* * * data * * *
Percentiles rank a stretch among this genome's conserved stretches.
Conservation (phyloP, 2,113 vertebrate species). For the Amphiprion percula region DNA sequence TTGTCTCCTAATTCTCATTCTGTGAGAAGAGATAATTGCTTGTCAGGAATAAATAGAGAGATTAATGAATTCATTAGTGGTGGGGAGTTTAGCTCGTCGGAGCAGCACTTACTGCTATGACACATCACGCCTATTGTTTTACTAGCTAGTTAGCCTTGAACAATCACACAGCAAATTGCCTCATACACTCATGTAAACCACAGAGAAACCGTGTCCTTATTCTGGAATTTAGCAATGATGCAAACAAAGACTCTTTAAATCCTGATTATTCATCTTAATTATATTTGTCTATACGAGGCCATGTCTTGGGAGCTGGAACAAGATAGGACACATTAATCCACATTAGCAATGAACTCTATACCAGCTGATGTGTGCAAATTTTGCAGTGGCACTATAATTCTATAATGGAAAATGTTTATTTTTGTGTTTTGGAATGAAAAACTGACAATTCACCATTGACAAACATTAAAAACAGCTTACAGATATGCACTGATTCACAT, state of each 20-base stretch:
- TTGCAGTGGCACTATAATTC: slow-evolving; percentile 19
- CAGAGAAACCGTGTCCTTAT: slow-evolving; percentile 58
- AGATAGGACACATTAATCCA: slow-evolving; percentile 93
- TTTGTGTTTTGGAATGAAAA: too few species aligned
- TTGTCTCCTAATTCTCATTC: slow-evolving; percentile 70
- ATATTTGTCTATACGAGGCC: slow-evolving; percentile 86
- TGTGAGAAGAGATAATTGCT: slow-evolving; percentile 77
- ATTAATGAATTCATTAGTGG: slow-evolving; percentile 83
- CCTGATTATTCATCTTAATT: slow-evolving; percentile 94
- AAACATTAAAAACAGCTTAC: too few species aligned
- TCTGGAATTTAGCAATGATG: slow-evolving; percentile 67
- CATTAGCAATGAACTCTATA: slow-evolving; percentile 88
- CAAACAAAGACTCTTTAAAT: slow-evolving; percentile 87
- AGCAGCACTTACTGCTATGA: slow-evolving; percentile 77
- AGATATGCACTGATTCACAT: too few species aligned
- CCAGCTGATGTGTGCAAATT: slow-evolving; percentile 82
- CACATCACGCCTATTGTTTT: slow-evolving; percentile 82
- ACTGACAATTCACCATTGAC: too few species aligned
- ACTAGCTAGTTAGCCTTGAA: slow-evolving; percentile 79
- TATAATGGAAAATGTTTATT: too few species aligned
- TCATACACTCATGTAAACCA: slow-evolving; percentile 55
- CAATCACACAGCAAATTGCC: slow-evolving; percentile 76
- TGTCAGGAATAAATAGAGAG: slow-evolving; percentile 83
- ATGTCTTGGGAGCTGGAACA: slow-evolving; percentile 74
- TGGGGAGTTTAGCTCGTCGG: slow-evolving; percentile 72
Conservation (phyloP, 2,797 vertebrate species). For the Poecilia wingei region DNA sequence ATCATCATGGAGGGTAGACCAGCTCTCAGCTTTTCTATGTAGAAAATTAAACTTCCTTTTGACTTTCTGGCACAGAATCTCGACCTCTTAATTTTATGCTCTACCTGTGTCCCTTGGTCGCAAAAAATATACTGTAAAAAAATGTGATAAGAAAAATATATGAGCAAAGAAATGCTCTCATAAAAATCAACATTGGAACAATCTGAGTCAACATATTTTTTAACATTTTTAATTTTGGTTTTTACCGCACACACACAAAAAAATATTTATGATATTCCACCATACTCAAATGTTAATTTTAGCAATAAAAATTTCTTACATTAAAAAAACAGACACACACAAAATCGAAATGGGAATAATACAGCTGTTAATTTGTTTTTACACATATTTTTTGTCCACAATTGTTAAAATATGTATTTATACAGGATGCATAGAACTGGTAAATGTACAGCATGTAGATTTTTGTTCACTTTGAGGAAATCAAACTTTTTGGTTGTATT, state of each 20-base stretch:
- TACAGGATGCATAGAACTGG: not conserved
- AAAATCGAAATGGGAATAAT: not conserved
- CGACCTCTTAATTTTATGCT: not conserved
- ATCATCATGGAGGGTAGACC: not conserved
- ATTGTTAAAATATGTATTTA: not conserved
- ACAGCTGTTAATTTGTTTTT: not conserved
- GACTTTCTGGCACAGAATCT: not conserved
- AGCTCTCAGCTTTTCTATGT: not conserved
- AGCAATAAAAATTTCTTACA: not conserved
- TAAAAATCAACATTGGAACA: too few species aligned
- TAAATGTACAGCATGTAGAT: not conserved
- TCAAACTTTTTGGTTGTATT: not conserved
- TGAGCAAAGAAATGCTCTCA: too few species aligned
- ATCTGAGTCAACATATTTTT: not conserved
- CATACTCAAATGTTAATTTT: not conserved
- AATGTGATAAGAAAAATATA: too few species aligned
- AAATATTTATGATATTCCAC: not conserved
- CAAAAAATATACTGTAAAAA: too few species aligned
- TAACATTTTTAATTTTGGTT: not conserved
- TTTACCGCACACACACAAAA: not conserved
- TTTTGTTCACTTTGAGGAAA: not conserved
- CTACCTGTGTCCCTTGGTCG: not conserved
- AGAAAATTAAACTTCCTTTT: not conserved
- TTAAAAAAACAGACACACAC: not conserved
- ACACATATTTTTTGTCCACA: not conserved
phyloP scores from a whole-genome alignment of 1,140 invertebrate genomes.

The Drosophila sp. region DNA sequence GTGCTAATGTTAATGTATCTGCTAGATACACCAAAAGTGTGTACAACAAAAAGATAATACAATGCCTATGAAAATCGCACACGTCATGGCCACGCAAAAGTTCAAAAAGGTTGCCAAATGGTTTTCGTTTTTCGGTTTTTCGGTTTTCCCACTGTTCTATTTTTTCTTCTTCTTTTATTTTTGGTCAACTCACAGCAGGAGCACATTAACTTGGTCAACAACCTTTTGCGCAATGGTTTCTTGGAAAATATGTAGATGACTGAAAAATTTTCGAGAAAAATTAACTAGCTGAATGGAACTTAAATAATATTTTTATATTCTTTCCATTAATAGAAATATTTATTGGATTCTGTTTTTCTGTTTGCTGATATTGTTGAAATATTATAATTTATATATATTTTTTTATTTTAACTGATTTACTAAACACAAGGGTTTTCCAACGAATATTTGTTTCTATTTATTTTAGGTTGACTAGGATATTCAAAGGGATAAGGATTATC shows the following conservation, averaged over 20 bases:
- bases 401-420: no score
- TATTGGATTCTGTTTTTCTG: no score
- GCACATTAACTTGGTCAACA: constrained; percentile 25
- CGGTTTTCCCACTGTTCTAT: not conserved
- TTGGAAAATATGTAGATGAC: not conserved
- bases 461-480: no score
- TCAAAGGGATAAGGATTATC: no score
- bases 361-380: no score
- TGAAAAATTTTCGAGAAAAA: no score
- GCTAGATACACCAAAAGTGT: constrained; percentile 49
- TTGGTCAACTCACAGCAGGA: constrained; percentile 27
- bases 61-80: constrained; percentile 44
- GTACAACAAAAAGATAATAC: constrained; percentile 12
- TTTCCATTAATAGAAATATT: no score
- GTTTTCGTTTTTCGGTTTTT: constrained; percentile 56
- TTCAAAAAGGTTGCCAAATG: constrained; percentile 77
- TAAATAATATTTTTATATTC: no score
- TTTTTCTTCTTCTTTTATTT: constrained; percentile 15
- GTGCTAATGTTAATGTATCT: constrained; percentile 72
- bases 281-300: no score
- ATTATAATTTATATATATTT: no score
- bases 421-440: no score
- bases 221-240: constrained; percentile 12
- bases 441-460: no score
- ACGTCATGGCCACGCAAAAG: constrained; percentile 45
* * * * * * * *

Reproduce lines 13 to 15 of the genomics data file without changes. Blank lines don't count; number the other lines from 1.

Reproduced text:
- TCTGGAATTTAGCAATGATG: slow-evolving; percentile 67
- CATTAGCAATGAACTCTATA: slow-evolving; percentile 88
- CAAACAAAGACTCTTTAAAT: slow-evolving; percentile 87